Article Text

THU0568 Anakinra Treatment in Patients with Familial Mediterranean Fever: A Single-Center Experience
  1. S. Ugurlu,
  2. B. Ergezen,
  3. H. Ozdogan
  1. Division of Rheumatology, Department of Internal Medicine, Cerrahpasa Medical Faculty, University of Istanbul, Istanbul, Turkey


Background Approximately 5 to10% of FMF patients do not respond to colchicine treatment and/or intolerant to colchicine because of side effects. Several case reports and case series have pointed out the efficacy of IL-1 blockade in colchicine resistant FMFsubgroup.

Objectives To review the patients followed in our center with FMF who received anakinra, an anti IL-1 receptor antagonist, because of insufficient colchicine response.

Methods FMF patients who were treated with anakinra were retrospectively reviewed with regard to indication, effect on disease activity and acute phase response, adverse events. Patient global assessment was recorded before and after anakinra treatment.

Results There were 30 FMF patients with FMF who were treated with anakinra for various indications (amyloidosis in 7, colchicine resistant recurrent febrile attacks in 19, colchicine related side effects in 4). The mean age of this group was 36.34±11.64 years. The mean duration of the disease was 23.93±12 years. There were various co-existing pathologies among this study group like multiple sclerosis (1), ankylosing spondylitis (1), SLE (1), Behçet's disease (1), low grade lymphoma (1) and PAN (2). Four patients were pregnant. The mean colchicine dose was 2,08±0,5 mg/d. The mean duration of anakinra treatment was 13,5±12,93 months. Twenty three patients reported no attacks after anakinra treatment whereas 5 patients reported at least 50% decrease in the attack frequency. Mean patient global assessment decreased from 8,60±2,3 to 1,92±2,7 under anakinra treatment (p=0.001).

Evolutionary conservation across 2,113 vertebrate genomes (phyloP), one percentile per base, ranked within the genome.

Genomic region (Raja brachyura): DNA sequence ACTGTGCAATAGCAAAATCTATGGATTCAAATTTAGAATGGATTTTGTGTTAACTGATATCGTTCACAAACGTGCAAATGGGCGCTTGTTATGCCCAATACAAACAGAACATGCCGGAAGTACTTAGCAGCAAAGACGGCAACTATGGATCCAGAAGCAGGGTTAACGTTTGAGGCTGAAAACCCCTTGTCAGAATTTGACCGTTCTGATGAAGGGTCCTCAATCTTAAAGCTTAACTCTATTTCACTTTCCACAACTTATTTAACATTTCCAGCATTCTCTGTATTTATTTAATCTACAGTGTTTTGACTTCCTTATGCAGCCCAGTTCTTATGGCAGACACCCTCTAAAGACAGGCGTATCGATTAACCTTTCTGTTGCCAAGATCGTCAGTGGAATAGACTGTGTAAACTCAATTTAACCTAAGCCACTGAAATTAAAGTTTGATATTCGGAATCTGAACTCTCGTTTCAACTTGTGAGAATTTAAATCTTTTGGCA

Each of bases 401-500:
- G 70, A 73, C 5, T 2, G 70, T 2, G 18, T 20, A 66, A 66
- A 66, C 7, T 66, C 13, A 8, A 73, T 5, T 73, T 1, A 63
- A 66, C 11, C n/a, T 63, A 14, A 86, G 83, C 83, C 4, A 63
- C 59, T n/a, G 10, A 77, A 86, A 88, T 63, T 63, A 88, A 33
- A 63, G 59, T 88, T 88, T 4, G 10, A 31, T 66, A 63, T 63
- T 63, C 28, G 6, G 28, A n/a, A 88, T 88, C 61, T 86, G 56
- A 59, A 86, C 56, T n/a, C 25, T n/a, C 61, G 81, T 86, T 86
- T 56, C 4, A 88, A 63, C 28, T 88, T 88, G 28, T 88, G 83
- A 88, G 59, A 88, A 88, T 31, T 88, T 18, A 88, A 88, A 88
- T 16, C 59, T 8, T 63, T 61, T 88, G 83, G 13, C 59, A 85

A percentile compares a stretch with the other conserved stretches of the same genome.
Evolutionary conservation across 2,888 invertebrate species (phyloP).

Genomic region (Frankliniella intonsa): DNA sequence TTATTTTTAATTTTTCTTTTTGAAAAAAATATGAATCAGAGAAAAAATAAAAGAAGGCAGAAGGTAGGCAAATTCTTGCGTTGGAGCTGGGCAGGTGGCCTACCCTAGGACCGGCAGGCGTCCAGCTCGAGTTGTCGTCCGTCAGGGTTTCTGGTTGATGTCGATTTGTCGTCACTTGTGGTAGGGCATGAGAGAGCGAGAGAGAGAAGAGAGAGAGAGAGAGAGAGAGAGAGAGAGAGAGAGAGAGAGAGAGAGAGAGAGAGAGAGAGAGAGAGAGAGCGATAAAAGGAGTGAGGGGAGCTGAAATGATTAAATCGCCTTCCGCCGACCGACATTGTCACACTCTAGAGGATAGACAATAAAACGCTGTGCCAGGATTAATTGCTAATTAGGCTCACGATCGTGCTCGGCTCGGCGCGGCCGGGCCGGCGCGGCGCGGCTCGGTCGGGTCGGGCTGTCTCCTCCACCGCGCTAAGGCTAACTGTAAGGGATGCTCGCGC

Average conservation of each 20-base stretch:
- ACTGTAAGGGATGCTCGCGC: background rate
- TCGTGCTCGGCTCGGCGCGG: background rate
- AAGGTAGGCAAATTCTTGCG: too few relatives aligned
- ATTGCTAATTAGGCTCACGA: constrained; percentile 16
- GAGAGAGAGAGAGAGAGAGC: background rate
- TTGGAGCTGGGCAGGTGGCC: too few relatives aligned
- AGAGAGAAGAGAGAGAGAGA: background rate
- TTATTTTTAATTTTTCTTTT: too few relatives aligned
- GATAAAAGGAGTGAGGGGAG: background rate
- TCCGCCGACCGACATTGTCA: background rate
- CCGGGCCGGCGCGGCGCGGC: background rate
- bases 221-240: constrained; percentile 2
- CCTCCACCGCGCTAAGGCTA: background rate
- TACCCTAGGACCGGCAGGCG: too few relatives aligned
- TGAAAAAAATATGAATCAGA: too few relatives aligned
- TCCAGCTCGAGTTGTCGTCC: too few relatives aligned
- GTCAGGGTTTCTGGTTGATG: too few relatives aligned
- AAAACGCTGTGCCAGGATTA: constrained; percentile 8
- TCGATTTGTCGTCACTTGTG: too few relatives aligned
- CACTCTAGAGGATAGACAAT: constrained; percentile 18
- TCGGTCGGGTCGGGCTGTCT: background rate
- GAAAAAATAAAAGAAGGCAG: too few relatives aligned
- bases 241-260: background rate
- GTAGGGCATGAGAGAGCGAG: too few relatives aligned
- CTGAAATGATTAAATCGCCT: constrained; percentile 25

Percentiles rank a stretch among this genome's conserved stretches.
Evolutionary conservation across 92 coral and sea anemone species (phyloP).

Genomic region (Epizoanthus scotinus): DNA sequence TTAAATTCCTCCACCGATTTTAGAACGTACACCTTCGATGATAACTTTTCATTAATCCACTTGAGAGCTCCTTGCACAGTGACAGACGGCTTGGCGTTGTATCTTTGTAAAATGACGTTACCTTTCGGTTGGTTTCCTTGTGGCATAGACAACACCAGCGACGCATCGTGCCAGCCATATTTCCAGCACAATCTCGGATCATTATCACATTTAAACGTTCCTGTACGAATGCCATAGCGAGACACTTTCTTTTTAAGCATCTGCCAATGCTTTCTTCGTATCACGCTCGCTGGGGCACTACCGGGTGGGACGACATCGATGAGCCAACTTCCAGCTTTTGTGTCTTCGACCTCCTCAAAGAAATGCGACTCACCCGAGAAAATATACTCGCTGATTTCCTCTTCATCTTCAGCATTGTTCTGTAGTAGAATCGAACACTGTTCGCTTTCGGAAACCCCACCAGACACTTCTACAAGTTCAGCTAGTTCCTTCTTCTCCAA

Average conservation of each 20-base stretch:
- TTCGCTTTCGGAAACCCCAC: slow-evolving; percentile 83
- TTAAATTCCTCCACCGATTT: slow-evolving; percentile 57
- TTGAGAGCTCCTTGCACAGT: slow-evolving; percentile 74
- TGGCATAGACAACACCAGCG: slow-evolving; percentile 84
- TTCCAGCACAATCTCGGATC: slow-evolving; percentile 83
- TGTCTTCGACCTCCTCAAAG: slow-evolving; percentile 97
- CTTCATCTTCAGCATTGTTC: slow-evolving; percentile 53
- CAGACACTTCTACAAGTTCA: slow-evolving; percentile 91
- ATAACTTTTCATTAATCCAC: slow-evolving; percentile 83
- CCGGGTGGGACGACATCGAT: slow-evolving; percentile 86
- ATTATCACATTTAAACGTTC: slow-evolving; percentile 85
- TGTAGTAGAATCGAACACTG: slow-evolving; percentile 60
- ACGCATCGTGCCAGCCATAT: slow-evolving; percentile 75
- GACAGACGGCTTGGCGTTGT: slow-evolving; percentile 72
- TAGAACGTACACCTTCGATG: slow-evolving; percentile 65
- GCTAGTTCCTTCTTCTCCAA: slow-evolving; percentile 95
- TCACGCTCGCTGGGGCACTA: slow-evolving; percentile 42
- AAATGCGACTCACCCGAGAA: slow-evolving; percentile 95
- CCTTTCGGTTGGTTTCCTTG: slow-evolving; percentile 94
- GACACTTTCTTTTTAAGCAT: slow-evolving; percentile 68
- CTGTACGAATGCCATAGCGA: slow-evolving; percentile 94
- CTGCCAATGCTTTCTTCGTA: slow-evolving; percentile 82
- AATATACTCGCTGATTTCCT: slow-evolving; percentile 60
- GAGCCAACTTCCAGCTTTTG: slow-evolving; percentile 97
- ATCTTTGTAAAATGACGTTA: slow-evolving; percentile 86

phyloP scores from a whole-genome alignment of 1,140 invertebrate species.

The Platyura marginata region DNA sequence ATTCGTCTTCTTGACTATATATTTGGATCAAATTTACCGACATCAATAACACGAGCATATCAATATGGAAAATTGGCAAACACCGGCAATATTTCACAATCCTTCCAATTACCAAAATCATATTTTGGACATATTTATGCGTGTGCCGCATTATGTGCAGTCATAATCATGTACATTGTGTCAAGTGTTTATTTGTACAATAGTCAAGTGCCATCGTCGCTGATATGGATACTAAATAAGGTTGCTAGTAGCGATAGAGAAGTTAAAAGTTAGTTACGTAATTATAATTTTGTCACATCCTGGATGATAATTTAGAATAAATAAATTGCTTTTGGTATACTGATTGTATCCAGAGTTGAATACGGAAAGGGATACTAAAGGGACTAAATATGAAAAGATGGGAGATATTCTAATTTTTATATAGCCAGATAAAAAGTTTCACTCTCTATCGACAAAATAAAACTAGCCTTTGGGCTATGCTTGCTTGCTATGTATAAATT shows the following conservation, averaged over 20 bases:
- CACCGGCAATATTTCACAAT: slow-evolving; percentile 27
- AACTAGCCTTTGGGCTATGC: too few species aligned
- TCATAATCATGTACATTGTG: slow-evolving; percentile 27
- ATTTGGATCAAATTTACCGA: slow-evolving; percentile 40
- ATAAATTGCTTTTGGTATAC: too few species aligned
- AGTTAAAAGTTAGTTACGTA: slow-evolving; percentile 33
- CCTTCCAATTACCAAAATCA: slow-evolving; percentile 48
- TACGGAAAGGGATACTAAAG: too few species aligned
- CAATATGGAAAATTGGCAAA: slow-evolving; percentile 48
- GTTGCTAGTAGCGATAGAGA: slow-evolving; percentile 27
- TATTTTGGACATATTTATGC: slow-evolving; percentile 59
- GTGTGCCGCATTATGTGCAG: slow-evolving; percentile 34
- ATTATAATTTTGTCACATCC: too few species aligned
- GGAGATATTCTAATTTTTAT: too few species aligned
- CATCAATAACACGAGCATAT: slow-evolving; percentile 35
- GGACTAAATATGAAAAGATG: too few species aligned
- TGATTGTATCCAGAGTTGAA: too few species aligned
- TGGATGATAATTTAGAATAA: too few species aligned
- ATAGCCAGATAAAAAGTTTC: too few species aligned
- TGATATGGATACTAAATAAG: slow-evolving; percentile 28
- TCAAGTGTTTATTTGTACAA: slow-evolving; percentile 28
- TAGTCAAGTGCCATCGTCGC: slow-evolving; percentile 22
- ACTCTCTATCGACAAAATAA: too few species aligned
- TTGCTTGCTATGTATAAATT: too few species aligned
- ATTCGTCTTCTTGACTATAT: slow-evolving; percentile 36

Among the 7 patients with amyloidosis, anakinra was stopped in 2 patients because of increased proteinuria. However, a significant decrease in proteinuria was detected in 3 patients. One patient developed severe injection site reaction and therefore the drug was stopped. Overall, 4 of our patients with amyloidosis are still on Anakinra treatment.

Three patients had a severe allergic reaction (severe disseminated rash in 1 patient and severe injection site reaction in 2 patients) and therefore the drug was stopped. Two patients had infections (one had genital warts and urinary tract infection, the other had sinusitis and folliculitis) and the treatment was terminated. One of our patients reported that her psoriatic lesions got worse on anakinra. Twenty two patients reported no adverse events during the treatment.

Conclusions Anakinra was effective in controlling the symptoms in colchicine-resistant FMF cases. It was also effective in FMF related amyloidosis. The major cause of treatment termination was injection site reactions. Anakinra seems to be an effective alternative in patients who have insufficient response to colchicine.

Disclosure of Interest None declared

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